A couple of weeks ago, I posted a question regarding how I should handle my advanced 8th grade class. I got a bunch of great responses which cemented my opinion that these PLN’s are no joke. In a matter of hours, I got a responses from Kate Nowak (telling me to pull my head out and quit encouraging this “jump through hoops” mentality), Darren Kuropatwa (detailing some great extension lessons as well as some online resources), a tweet from Jackie Ballarini (suggesting that I go with an analytical approach to geometry) and an email from Alison Blank(offering a problem based analytical geometry curriculum). By the end of the weekend, I was in conversation with Alison and Jim Wysocki regarding the geometry curriculum.
This problem based geometry is good stuff. It is rigorous, but the skills the kids need are all review. We may only get through 10-12 problems every day or two, but they are really causing them to think. That’s good, right?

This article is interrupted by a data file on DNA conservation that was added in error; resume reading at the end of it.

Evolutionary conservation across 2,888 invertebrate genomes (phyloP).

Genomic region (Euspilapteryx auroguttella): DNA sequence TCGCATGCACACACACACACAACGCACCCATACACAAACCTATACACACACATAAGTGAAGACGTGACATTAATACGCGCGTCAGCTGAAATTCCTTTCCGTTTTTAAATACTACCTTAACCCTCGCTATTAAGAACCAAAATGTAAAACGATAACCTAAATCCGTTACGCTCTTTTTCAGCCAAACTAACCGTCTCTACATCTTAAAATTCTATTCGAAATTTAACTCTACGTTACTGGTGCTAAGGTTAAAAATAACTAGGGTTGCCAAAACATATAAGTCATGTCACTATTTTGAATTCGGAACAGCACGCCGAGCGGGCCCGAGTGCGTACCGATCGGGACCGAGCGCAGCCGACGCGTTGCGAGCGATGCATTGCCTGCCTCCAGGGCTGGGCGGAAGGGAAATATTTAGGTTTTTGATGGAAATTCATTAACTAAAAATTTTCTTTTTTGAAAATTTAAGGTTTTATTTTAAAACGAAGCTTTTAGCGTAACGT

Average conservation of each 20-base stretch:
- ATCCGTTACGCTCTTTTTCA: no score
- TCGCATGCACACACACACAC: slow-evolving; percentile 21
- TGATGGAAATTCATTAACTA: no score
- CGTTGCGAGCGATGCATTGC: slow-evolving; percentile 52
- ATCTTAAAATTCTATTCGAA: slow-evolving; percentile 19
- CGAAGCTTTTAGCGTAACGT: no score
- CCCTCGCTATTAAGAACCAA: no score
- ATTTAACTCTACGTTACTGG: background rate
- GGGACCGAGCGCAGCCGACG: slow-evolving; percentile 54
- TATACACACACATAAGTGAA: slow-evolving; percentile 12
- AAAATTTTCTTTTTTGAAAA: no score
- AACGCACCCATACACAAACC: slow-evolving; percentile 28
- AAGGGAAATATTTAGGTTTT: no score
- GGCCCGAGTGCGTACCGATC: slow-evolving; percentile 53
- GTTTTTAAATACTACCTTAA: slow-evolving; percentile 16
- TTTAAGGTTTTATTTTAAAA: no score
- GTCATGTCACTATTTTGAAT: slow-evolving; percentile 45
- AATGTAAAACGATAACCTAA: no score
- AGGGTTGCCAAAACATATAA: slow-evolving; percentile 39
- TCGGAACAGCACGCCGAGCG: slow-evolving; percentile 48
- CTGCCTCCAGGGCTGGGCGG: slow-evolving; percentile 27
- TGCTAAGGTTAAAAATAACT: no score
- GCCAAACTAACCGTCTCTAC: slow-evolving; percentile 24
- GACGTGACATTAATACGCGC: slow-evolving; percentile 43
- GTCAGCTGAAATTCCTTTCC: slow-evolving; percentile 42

Anyway, this allows me to try to implement something I have been working on for a while. Chris Lehmann called it “inverting the classroom.” I like the idea because it allows me to have kids work on the skills review outside of class while we spend the class time discussing the meaty stuff; the problems that make our heads explode only to find out that if I would have just stepped back and taken a different look at the problem, there is a simple yet elegant way to solve it.
I can see two camps evolving in the class. Those who embrace the problem solving and those who feel like they can’t do it. I’ll keep you posted on how it goes. But, so far, so good.